9 August 2022

Importance of building evidence for gender-sensitive trade policies

Originally published as an expert opinion in the WTO Report in 2022.

Inclusive programming has been central to the EIF’s Aid for Trade interventions in least developed countries (LDCs). This emerged from a recognition that the gains from trade are amplified when they generate opportunities for women and youth and enable micro, small and medium-sized enterprises (MSMEs) to integrate into global trade.

The EIF Empower Women, Power Trade (EWPT) initiative, launched in 2019, demonstrates our commitment towards women’s economic empowerment through a set of defined outcomes on policy and productive capacity. A foundation of the EWPT initiative is to build the evidence-base to support gender-sensitive policies.

The OECD–WTO monitoring and evaluation (M&E) exercise has noted that mainstreaming gender into national strategies is a continuous process. This reflects our ongoing work which has been to partner with governments in LDCs to formulate and implement gender-sensitive trade policies and regulations, as well as to improve the collection of gender-disaggregated trade data.

The best policies are evidence-based, but they can be challenging to formulate in contexts where data do not exist. Since 2019, gender analysis was integrated in the EIF’s flagship analytical work, its Diagnostic Trade Integrated Studies, providing the basis for gender-disaggregated trade data to inform policy formulation processes in the countries themselves.

Building evidence does not only happen through research and analysis; it also comes from sharing experiences. For example, EIF support has been directed to sectors in which women are predominantly engaged, so female-owned businesses can expand and access new regional and global markets. Responses to the M&E exercise indicate a wide recognition that these efforts result in strengthening women’s economic and financial independence.

These data are useful when LDC governments need to formulate trade-related policies and regulatory frameworks. But as highlighted in the exercise, this is a continuous process.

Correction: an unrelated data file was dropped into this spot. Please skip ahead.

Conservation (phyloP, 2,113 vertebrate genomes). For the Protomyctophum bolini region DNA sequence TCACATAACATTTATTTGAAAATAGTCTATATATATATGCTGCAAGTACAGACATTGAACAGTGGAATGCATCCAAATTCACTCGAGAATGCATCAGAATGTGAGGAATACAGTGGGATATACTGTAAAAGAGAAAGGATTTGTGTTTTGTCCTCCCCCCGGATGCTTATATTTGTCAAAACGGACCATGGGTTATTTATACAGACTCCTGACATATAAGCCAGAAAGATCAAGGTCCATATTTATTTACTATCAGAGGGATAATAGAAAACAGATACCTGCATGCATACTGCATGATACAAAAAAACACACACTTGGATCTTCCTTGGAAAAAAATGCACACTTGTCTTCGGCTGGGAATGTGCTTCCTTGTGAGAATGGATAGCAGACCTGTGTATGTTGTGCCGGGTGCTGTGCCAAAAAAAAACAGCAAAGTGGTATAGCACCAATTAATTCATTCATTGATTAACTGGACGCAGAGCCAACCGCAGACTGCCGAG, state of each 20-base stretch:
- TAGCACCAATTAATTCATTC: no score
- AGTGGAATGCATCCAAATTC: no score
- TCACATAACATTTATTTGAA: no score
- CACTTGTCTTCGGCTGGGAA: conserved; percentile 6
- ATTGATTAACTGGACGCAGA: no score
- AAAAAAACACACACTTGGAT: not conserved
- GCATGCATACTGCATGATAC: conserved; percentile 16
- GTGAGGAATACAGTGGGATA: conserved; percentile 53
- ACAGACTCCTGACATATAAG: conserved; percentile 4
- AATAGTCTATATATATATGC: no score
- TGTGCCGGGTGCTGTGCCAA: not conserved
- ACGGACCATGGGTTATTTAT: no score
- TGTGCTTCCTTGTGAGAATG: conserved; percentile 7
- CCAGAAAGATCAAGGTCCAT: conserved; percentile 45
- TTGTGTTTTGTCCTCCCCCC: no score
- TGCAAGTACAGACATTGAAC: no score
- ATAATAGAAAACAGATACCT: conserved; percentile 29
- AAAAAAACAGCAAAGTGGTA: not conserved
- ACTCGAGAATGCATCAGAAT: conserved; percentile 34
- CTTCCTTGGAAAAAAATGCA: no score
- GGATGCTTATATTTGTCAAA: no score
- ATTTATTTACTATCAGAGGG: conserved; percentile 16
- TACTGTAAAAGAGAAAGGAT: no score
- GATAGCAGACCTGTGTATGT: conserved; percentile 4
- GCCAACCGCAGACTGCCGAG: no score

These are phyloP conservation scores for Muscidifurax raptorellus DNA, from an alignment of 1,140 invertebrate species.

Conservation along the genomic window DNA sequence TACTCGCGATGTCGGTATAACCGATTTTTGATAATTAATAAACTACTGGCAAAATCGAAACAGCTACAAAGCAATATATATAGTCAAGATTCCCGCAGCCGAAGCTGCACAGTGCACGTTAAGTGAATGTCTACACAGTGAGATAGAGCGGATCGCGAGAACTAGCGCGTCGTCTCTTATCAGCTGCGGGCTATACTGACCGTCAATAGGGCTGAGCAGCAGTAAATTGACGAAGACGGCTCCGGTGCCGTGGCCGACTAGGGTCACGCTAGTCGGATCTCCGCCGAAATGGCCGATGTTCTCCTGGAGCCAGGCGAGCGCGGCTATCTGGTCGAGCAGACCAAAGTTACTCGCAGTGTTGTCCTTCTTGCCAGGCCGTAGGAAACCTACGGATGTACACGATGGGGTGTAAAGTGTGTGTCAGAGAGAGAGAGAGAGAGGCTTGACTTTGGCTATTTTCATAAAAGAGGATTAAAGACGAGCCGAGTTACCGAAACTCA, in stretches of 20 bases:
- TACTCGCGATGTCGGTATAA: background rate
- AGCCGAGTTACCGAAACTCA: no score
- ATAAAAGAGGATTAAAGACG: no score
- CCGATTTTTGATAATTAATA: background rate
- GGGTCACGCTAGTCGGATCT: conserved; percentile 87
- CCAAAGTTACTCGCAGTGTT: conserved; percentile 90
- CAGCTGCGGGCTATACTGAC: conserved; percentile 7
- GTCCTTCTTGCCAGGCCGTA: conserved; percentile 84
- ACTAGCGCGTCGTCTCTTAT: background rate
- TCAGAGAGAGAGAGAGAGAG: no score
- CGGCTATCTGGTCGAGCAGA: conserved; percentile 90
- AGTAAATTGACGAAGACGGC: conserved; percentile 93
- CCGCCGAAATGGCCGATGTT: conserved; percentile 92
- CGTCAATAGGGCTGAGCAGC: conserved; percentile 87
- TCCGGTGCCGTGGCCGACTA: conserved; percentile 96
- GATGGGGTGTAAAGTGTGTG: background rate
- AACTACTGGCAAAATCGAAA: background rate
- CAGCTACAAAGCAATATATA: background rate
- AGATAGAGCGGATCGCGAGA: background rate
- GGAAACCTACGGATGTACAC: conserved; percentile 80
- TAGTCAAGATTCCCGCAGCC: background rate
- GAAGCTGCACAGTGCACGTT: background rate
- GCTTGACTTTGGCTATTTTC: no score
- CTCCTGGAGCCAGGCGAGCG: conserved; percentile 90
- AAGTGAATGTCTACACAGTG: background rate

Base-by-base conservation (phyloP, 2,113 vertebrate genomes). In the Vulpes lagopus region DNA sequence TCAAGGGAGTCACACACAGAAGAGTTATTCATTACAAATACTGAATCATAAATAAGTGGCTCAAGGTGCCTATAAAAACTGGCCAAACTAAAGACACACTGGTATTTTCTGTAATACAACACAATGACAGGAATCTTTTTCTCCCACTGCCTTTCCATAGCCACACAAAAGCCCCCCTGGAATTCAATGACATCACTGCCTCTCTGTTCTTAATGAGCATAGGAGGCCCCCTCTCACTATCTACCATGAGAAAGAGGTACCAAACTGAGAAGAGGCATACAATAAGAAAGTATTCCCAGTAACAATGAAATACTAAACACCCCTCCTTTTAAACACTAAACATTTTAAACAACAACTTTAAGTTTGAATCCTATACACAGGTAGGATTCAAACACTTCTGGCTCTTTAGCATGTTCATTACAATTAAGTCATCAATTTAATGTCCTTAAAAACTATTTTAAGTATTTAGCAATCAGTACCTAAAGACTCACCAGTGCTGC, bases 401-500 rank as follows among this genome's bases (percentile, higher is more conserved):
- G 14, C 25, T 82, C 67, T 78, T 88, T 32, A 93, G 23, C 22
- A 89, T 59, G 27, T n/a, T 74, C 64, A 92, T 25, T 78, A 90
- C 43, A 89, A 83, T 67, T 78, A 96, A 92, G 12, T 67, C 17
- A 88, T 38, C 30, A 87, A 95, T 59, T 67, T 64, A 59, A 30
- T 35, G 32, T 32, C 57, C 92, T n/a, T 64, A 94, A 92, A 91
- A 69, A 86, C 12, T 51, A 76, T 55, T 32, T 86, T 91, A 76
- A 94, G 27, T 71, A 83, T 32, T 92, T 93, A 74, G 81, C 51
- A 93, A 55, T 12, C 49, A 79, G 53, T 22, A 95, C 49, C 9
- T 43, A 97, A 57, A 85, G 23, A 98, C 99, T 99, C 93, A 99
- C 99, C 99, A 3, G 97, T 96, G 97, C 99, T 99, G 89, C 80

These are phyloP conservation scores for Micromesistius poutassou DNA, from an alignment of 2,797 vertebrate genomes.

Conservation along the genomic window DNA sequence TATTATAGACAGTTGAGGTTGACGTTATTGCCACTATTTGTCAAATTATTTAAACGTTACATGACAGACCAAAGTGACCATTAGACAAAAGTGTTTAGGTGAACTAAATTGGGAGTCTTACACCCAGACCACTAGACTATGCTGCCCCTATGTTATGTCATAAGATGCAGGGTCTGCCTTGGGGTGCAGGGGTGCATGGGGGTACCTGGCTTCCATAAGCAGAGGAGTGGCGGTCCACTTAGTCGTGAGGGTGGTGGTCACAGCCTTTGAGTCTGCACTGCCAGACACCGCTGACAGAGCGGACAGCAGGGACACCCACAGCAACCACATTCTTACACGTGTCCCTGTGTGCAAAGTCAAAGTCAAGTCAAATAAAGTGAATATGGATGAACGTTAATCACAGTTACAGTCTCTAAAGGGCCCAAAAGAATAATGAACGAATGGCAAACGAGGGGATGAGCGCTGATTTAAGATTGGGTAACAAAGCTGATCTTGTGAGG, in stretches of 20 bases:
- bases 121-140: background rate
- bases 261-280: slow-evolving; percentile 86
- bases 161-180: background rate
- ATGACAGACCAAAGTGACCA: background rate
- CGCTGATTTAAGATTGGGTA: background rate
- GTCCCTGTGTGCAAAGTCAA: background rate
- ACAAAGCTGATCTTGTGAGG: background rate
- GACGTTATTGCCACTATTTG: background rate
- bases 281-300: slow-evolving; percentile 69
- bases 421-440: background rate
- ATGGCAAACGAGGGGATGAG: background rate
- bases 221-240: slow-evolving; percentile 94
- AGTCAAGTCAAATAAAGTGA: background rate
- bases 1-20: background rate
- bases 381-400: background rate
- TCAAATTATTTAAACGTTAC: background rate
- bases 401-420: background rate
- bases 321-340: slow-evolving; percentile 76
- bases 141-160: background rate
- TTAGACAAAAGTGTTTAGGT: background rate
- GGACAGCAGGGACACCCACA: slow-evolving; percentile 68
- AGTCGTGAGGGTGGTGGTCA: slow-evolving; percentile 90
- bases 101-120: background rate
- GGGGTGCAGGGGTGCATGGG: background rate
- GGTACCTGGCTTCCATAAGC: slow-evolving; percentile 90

E-commerce has emerged as a particularly critical area for deepening the inclusiveness of trade and has continued to thrive especially over the past two years due to COVID-19. The digital transformation has the potential to have an equally transformative effect on women entrepreneurs. Evidence already points to impressive gains made by women and youth on the e-commerce front these past few years. The EIF and United Nations Economic and Social Commission for Asia and the Pacific training to Southeast Asian women entrepreneurs in e-commerce is one such example. Policymakers therefore need to pay attention to these results, but researchers and development partners also have a role to play in sharing their evidence and learning.

This M&E exercise spearheaded by the WTO and the OECD is a prime example of the creation of this evidence to help drive Aid for Trade policies but also informs least developed and developed countries on what has worked, and what has not, in other countries and contexts.

Going forward, continuing to build evidence to mainstream gender in trade policy and regulatory frameworks should remain an area of essential focus for all. On our end, the EIF will continue sharing results and lessons, ensure the collection of gender-disaggregated data serves as a basis for learning, and strengthen the partnerships that ensure trade works for women.


©EIF/José Carlos Alexandre

Any views and opinions expressed on Trade for Development News are those of the author(s), and do not necessarily reflect those of EIF.